Opposition parties and some farmers’ organisations have protested against three new agricultural reform laws. These provide much-needed reforms that will help farmers get a better price by cutting out middlemen and improving marketing efficiencies. The protests arise from false accusations that the new laws mean abolition of minimum support prices (MSP) and procurement by central and state governments.
The new laws give farmers freedom to sell their produce anywhere in India. Readers, ask yourselves, would you rather be free to earn a salary or sell goods or services anywhere in India, or only in places designated by state governments, only after paying middlemen a commission, and only after paying a tax to state governments (akin to the mandi tax paid by farmers)? That would be condemned as an outrage. Farmers must be as free as non-farmers to buy and sell anywhere in India.
Farming is not an attractive occupation. Surveys show 42% of farmers want to move out of it. Between 1970-71 and 2015-16, the number of farms more than doubled from 71 million to 145 million while the average farm size more than halved from 2.28 hectares to 1.08. Nobody can earn a decent income from such tiny farms. The main solution lies in moving people out of agriculture into manufacturing and services. Other measures are only palliatives.
Opposition parties claim freedom to sell will mean the end of government procurement at MSPs. That is a plain falsehood. The government will continue procuring some (though not all) produce at MSPs. How else will the government get the grain for ration shops? Alas, we live in an era of fake news. Since one hectare of cereals will not yield a decent income, small farmers are shifting to animal husbandry, vegetables, and fruit. These yield more income from less land. But vegetables and fruit are perishable and cannot be procured and distributed by slow-moving government agencies. The best way forward is for groups of farmers to strike contracts with agro-processors. Contract farming will create scale economies for farmers and ensure a minimum price.
Leftists say farmers will lose and only corporations will gain. How so? Any farmer can opt into or out of contract farming. Over two decades, ITC has set up echoupals, procurement centres with electronic information enabling farmers to track prices at mandis and foreign markets, satisfying themselves they are getting a fair price. E-choupals help up to four million farmers growing soyabean, coffee, wheat, rice, pulses, and shrimp in 35,000 villages across 10 states. This obviously helps farmers who participate voluntarily. Yet ITC’s profits are so modest that rivals have not rushed to copy it. The same will be true of contract farming.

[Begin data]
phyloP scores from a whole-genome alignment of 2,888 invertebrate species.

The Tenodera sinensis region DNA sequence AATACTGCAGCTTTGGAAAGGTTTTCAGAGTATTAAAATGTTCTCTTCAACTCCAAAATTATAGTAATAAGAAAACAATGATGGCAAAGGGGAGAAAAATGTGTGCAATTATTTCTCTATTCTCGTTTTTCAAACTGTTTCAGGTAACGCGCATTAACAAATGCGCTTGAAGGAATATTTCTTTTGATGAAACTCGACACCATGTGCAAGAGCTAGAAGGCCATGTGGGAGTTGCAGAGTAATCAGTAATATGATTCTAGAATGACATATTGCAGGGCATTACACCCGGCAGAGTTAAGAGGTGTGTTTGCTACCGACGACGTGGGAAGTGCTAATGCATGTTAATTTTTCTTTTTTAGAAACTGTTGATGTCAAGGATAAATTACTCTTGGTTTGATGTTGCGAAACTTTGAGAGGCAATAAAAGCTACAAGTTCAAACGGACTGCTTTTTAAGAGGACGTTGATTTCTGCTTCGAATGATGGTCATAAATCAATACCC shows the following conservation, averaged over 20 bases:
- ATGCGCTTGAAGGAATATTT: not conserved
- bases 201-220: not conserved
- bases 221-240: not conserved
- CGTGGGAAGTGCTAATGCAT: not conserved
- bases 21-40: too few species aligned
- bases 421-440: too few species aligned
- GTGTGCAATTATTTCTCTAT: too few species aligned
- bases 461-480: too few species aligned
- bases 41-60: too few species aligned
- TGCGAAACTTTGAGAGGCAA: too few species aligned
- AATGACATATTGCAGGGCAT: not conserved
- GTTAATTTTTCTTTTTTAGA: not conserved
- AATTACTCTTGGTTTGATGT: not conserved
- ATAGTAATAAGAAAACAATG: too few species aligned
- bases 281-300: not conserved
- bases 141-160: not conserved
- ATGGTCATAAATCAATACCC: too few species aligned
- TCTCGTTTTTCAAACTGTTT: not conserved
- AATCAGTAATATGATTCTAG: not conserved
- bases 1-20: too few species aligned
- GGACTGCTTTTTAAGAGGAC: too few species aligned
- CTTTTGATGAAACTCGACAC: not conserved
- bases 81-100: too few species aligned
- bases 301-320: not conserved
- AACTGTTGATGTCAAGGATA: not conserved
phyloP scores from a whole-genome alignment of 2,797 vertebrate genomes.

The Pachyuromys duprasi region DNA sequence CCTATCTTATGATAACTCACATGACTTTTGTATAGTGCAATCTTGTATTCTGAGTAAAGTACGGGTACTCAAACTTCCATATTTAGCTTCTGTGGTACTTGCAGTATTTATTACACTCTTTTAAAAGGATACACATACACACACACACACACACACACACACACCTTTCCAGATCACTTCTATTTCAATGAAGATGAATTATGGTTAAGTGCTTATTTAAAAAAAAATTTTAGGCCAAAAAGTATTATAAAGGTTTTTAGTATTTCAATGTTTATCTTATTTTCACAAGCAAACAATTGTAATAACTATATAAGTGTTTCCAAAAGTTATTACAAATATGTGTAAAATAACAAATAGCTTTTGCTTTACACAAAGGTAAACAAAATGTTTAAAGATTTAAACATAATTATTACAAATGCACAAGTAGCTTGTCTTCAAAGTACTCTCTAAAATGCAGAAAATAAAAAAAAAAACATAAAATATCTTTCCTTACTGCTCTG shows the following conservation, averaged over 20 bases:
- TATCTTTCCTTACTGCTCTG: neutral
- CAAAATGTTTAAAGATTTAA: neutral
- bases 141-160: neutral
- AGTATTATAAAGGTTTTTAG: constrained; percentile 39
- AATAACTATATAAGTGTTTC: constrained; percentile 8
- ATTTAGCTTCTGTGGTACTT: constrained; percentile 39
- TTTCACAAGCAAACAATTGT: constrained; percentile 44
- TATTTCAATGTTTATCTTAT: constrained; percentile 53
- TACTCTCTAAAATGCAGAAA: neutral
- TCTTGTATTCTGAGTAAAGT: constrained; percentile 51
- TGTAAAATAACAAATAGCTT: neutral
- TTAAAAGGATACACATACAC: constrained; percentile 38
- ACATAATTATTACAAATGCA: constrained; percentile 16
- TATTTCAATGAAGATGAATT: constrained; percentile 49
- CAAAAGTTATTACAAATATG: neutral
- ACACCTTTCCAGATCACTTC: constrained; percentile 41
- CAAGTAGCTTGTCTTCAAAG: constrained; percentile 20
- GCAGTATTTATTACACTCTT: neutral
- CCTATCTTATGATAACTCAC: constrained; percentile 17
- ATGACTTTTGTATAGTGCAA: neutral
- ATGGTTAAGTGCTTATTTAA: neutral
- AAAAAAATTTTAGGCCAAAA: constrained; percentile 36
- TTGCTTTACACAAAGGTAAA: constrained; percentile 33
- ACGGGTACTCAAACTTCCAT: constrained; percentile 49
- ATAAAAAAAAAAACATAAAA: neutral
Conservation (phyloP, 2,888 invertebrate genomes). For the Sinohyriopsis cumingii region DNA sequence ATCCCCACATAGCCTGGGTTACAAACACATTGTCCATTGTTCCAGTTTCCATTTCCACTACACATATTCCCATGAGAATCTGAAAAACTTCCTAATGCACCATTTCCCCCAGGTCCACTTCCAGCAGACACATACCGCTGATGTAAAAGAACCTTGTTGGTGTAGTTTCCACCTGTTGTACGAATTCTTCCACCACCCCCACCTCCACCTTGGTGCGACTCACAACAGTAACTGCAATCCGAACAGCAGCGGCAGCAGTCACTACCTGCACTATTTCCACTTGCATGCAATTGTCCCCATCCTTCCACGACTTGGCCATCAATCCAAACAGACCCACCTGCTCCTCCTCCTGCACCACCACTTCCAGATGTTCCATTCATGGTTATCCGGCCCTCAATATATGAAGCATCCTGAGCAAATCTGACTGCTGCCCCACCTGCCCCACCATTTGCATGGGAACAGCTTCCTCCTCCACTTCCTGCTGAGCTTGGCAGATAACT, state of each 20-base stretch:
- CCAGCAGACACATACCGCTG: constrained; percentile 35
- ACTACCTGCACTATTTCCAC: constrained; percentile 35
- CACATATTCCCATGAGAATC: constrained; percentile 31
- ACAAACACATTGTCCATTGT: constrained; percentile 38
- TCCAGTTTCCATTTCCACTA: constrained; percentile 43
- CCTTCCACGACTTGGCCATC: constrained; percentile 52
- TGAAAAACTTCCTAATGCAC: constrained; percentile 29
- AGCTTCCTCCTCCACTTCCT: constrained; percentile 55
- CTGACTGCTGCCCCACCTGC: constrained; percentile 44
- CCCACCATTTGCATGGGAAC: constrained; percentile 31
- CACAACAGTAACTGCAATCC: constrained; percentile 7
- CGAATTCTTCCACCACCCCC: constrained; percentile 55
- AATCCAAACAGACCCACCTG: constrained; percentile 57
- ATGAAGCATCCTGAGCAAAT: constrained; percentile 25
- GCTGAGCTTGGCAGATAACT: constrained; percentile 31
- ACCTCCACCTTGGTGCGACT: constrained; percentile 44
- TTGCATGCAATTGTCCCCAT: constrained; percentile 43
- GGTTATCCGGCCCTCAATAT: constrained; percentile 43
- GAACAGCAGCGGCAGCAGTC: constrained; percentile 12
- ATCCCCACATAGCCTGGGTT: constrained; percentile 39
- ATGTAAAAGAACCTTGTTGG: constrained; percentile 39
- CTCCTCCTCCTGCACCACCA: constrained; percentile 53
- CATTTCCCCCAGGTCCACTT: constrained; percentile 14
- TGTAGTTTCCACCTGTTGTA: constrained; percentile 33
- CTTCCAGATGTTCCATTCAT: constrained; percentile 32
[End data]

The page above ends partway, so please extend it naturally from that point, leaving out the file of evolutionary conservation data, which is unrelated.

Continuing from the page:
Besides, contract farming will encourage group farming by small farmers to reap scale economies. The buying corporations will have a high incentive to provide farmers with the best new technologies and farm practices, something government extension services have failed miserably to do.
The Essential Commodities Act was enacted decades ago to stop hoarding. States could decree stock limits for traders and prevent them from moving goods across states. In practice, it hit farmers too. They were not protected if the prices of potatoes or onions fell but were prevented from reaping high profits when prices rose. It also meant little investment in agri-warehouses that are essential for farming in other countries. Which trader will invest in large warehouses if the government suddenly imposes stock limits that make him a criminal? The amendment of this Act will help farmers benefit when prices rise.
Some politicians think government procurement of all farm produce at a high price is the solution. However, global experience shows that if the governmentguaranteed price is above international levels, this will induce a glut for which there is neither domestic nor foreign demand. The European Union used to have high farm support prices that created mountains of unsold meat and butter and lakes of milk, which were ultimately sold at a huge loss to the Soviet Union. Now the EU has shifted mainly to direct income support for farmers.
India is shifting in a similar direction with Telangana’s Rythu Bandhu scheme (Rs 10,000/acre) and Modi’s PMKisan scheme (Rs 6,000 per acre). Best is Odisha’s KALIYA, providing cash transfers (Rs 10,000/acre) not just to landowners but also tenants and sharecroppers; Rs 12,500 to landless households to start poultry, goat-rearing and fisheries; Rs 25,000 over five years for small and marginal farmers to buy inputs; and insurance benefits.
In sum, farmers need freedom to sell, move out of agriculture, and cash support rather than high prices in the interim. That’s the way to go.